17 “But as the time of the promise drew near, which God had granted to Abraham, the people increased and multiplied in Egypt 18 until there arose over Egypt another king who did not know Joseph. 19 He dealt shrewdly with our race and forced our fathers to expose their infants, so that they would not be kept alive. 20 At this time Moses was born; and he was beautiful in God’s sight. And he was brought up for three months in his father’s house, 21 and when he was exposed, Pharaoh’s daughter adopted him and brought him up as her own son. 22 And Moses was instructed in all the wisdom of the Egyptians, and he was mighty in his words and deeds.
23 “When he was forty years old, it came into his heart to visit his brothers, the children of Israel. 24 And seeing one of them being wronged, he defended the oppressed man and avenged him by striking down the Egyptian. 25 He supposed that his brothers would understand that God was giving them salvation by his hand, but they did not understand. 26 And on the following day he appeared to them as they were quarreling and tried to reconcile them, saying, ‘Men, you are brothers. Why do you wrong each other?’ 27 But the man who was wronging his neighbor thrust him aside, saying, ‘Who made you a ruler and a judge over us? 28 Do you want to kill me as you killed the Egyptian yesterday?’ 29 At this retort Moses fled and became an exile in the land of Midian, where he became the father of two sons.
30 “Now when forty years had passed, an angel appeared to him in the wilderness of Mount Sinai, in a flame of fire in a bush. 31 When Moses saw it, he was amazed at the sight, and as he drew near to look, there came the voice of the Lord: 32 ‘I am the God of your fathers, the God of Abraham and of Isaac and of Jacob.’ And Moses trembled and did not dare to look. 33 Then the Lord said to him, ‘Take off the sandals from your feet, for the place where you are standing is holy ground. 34 I have surely seen the affliction of my people who are in Egypt, and have heard their groaning, and I have come down to deliver them. And now come, I will send you to Egypt.’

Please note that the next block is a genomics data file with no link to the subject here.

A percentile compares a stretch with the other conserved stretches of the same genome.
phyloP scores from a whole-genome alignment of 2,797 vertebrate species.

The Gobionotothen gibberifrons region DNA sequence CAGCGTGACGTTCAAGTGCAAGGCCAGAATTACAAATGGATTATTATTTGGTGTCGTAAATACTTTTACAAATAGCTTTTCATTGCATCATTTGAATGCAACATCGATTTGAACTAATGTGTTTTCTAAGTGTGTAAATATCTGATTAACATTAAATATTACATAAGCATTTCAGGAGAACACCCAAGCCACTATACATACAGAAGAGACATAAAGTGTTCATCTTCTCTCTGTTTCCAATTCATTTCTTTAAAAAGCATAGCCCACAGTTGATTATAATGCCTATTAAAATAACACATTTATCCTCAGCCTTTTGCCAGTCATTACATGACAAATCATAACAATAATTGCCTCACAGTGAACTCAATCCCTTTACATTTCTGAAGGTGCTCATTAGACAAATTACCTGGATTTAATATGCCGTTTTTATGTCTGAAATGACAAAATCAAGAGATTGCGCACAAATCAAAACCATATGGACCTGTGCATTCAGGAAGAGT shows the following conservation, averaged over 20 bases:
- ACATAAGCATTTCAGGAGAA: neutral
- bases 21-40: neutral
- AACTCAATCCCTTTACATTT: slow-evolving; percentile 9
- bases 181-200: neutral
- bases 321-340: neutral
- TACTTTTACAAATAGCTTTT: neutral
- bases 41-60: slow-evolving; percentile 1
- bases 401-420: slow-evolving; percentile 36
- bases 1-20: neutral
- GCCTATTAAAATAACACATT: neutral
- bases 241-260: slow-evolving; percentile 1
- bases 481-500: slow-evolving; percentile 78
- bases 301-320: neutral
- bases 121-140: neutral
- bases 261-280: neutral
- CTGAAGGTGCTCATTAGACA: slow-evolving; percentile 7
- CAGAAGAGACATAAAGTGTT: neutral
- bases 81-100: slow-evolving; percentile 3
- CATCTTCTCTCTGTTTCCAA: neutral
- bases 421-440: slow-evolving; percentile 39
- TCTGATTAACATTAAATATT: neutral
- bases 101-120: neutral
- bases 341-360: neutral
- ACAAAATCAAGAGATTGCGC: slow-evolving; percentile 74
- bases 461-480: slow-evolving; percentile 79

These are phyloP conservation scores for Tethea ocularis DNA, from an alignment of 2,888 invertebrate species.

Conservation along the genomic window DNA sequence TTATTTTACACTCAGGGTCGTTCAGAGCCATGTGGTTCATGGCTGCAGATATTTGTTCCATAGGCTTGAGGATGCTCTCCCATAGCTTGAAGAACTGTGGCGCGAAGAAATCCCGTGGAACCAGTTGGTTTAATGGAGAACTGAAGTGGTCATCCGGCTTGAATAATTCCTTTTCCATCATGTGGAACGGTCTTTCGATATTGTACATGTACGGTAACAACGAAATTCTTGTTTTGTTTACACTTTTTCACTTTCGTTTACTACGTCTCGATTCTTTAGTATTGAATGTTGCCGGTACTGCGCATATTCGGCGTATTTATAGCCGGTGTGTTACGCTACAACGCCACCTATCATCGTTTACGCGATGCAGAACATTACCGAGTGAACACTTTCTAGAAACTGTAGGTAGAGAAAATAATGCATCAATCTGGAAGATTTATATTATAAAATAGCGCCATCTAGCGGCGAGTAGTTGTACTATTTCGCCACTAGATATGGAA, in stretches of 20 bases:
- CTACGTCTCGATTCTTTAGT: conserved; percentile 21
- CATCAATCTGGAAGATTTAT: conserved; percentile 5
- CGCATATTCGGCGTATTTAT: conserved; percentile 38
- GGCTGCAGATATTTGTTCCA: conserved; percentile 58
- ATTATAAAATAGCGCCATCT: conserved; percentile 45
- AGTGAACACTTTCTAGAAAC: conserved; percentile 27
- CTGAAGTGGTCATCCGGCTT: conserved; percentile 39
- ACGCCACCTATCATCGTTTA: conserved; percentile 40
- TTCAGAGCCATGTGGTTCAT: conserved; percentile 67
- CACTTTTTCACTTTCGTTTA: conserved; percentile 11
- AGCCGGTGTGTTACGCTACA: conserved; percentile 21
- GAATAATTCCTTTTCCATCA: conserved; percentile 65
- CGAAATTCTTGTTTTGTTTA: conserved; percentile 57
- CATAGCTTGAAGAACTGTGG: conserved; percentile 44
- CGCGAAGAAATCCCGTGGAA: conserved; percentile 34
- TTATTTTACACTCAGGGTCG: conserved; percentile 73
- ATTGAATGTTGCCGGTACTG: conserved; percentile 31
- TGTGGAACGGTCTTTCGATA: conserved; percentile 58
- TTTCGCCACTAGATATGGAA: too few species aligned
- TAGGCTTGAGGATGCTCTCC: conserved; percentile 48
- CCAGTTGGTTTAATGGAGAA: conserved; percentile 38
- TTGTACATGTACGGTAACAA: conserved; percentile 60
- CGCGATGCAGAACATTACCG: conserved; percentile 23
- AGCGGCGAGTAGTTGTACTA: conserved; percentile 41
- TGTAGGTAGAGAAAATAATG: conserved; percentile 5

35 “This Moses, whom they rejected, saying, ‘Who made you a ruler and a judge?’–this man God sent as both ruler and redeemer by the hand of the angel who appeared to him in the bush. 36 This man led them out, performing wonders and signs in Egypt and at the Red Sea and in the wilderness for forty years. 37 This is the Moses who said to the Israelites, ‘God will raise up for you a prophet like me from your brothers.’ 38 This is the one who was in the congregation in the wilderness with the angel who spoke to him at Mount Sinai, and with our fathers. He received living oracles to give to us. 39 Our fathers refused to obey him, but thrust him aside, and in their hearts they turned to Egypt, 40 saying to Aaron, ‘Make for us gods who will go before us. As for this Moses who led us out from the land of Egypt, we do not know what has become of him.’ 41 And they made a calf in those days, and offered a sacrifice to the idol and were rejoicing in the works of their hands. 42 But God turned away and gave them over to worship the host of heaven, as it is written in the book of the prophets: